White House: No exemptions from steel, aluminum tariffs
President Donald Trump’s administration appears unbowed by broad domestic and international criticism of his planned import tariffs on steel and aluminum, saying Sunday the president isn’t planning on exempting any countries from the stiff duties.
Speaking on CNN’s “State of the Union,” White House trade adviser Peter Navarro said: “At this point in time, there’s no country exclusions.”
Trump’s announcement Thursday that he would impose tariffs of 25 percent and 10 percent, respectively, on imported steel and aluminum, roiled markets, rankled allies and raised prospects for a trade war. While his rhetoric has been focused on China, the duties also will cover significant imports from Canada, Mexico, South Korea, Japan and the European Union.
The Pentagon had recommended that Trump only pursue targeted tariffs, so as not to upset American partners abroad. But Commerce Secretary Wilbur Ross said Sunday that was not the direction the president would take.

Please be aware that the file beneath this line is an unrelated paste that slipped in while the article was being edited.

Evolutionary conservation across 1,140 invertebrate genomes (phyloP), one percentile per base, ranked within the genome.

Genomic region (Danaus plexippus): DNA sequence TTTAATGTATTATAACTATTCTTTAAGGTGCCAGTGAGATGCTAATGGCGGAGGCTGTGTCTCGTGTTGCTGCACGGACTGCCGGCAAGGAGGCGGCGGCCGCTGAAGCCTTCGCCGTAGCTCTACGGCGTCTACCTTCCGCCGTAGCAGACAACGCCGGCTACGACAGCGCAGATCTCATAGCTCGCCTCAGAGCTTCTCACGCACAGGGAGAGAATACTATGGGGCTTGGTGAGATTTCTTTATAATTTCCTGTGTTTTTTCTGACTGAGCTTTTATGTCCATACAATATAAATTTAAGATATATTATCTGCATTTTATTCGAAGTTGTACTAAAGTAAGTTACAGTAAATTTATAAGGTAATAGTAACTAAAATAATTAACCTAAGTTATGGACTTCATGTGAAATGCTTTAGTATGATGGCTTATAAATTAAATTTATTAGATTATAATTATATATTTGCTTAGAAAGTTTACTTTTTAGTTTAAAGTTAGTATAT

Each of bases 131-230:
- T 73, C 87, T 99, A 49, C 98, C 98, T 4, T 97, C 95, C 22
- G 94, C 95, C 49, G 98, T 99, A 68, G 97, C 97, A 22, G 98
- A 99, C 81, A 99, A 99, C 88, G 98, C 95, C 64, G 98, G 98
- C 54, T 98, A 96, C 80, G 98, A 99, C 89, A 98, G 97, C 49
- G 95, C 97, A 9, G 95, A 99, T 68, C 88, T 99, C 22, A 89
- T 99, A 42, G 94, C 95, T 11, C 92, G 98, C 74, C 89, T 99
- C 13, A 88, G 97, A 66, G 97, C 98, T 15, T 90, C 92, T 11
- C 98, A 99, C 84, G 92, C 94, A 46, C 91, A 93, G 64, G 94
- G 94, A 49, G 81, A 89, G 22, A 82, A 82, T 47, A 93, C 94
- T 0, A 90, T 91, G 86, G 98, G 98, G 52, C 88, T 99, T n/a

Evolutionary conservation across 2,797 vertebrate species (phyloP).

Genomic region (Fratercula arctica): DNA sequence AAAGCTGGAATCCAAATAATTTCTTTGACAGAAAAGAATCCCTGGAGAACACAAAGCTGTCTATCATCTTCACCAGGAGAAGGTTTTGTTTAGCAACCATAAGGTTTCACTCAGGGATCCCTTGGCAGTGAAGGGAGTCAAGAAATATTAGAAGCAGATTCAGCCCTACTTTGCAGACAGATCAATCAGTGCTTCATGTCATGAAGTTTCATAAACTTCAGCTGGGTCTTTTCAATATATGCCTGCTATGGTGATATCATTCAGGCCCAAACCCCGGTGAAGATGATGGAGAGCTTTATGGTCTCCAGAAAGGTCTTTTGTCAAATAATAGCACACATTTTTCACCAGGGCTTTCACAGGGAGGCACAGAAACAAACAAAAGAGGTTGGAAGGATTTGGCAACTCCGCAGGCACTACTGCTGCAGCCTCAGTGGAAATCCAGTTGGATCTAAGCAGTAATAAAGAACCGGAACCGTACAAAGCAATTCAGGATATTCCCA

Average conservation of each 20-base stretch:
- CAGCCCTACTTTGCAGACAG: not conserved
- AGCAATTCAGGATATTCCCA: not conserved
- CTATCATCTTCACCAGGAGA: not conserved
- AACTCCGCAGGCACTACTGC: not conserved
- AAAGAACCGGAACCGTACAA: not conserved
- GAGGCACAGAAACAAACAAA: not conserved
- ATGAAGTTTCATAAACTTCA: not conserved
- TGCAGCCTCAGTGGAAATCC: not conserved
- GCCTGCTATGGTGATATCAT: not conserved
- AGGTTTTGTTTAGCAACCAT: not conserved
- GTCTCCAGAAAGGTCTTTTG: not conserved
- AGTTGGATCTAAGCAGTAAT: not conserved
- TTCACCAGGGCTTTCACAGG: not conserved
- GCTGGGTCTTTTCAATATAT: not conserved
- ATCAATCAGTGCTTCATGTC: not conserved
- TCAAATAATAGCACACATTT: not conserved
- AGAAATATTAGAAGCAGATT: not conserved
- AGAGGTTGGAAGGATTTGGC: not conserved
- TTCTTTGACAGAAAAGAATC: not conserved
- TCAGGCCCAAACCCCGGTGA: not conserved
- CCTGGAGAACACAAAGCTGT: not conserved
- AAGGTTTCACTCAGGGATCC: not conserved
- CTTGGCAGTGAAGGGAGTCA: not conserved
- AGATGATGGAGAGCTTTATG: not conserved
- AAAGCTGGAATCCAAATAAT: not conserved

“He’s talking about a fairly broad brush,” Ross said on ABC’s “This Week.” He rejected threats of retaliation from American allies as “pretty trivial.”
Few issues could blur the lines of partisanship in Trump-era Washington. Trade is one of them.
Labor unions and liberal Democrats are in the unusual position of applauding Trump’s approach, while Republicans and an array of business groups are warning of dire economic and political consequences if he goes ahead with the tariffs.
Trade politics often cut along regional, rather than ideological, lines, as politicians reflect the interests of the hometown industries and workers. But rarely does a debate open so wide a rift between a president and his party.